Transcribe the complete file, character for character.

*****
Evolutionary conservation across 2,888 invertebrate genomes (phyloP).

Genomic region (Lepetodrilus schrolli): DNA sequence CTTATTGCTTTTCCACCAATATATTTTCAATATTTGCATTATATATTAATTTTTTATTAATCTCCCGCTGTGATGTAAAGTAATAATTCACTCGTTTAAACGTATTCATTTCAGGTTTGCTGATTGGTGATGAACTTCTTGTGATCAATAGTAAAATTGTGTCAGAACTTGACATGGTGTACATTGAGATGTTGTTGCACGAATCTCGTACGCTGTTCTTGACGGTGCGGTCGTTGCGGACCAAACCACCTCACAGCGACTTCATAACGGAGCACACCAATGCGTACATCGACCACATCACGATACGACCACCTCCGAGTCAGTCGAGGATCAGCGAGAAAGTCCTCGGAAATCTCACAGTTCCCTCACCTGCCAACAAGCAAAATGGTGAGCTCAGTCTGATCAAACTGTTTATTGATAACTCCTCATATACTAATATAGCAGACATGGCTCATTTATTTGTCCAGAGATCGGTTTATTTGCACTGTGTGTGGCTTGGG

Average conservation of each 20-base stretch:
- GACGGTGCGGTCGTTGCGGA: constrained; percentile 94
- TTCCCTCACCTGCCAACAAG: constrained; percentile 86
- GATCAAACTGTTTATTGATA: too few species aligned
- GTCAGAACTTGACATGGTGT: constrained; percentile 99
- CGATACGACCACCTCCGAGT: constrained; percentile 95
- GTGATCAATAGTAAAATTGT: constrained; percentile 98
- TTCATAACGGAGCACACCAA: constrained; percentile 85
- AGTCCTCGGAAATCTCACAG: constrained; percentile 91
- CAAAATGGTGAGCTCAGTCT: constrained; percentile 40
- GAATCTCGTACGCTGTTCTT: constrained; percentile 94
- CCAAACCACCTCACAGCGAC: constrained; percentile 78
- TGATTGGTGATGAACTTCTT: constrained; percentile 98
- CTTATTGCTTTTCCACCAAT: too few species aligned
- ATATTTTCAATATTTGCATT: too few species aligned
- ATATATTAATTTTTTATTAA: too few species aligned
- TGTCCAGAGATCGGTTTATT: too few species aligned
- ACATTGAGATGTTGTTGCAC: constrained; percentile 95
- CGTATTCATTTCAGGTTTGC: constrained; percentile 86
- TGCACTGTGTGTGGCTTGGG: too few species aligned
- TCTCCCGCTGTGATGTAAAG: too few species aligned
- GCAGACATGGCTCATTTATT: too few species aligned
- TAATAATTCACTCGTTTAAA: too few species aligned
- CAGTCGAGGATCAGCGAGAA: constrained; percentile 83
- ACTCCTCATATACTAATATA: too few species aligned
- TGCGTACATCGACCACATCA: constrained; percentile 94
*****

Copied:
Evolutionary conservation across 2,888 invertebrate genomes (phyloP).

Genomic region (Lepetodrilus schrolli): DNA sequence CTTATTGCTTTTCCACCAATATATTTTCAATATTTGCATTATATATTAATTTTTTATTAATCTCCCGCTGTGATGTAAAGTAATAATTCACTCGTTTAAACGTATTCATTTCAGGTTTGCTGATTGGTGATGAACTTCTTGTGATCAATAGTAAAATTGTGTCAGAACTTGACATGGTGTACATTGAGATGTTGTTGCACGAATCTCGTACGCTGTTCTTGACGGTGCGGTCGTTGCGGACCAAACCACCTCACAGCGACTTCATAACGGAGCACACCAATGCGTACATCGACCACATCACGATACGACCACCTCCGAGTCAGTCGAGGATCAGCGAGAAAGTCCTCGGAAATCTCACAGTTCCCTCACCTGCCAACAAGCAAAATGGTGAGCTCAGTCTGATCAAACTGTTTATTGATAACTCCTCATATACTAATATAGCAGACATGGCTCATTTATTTGTCCAGAGATCGGTTTATTTGCACTGTGTGTGGCTTGGG

Average conservation of each 20-base stretch:
- GACGGTGCGGTCGTTGCGGA: constrained; percentile 94
- TTCCCTCACCTGCCAACAAG: constrained; percentile 86
- GATCAAACTGTTTATTGATA: too few species aligned
- GTCAGAACTTGACATGGTGT: constrained; percentile 99
- CGATACGACCACCTCCGAGT: constrained; percentile 95
- GTGATCAATAGTAAAATTGT: constrained; percentile 98
- TTCATAACGGAGCACACCAA: constrained; percentile 85
- AGTCCTCGGAAATCTCACAG: constrained; percentile 91
- CAAAATGGTGAGCTCAGTCT: constrained; percentile 40
- GAATCTCGTACGCTGTTCTT: constrained; percentile 94
- CCAAACCACCTCACAGCGAC: constrained; percentile 78
- TGATTGGTGATGAACTTCTT: constrained; percentile 98
- CTTATTGCTTTTCCACCAAT: too few species aligned
- ATATTTTCAATATTTGCATT: too few species aligned
- ATATATTAATTTTTTATTAA: too few species aligned
- TGTCCAGAGATCGGTTTATT: too few species aligned
- ACATTGAGATGTTGTTGCAC: constrained; percentile 95
- CGTATTCATTTCAGGTTTGC: constrained; percentile 86
- TGCACTGTGTGTGGCTTGGG: too few species aligned
- TCTCCCGCTGTGATGTAAAG: too few species aligned
- GCAGACATGGCTCATTTATT: too few species aligned
- TAATAATTCACTCGTTTAAA: too few species aligned
- CAGTCGAGGATCAGCGAGAA: constrained; percentile 83
- ACTCCTCATATACTAATATA: too few species aligned
- TGCGTACATCGACCACATCA: constrained; percentile 94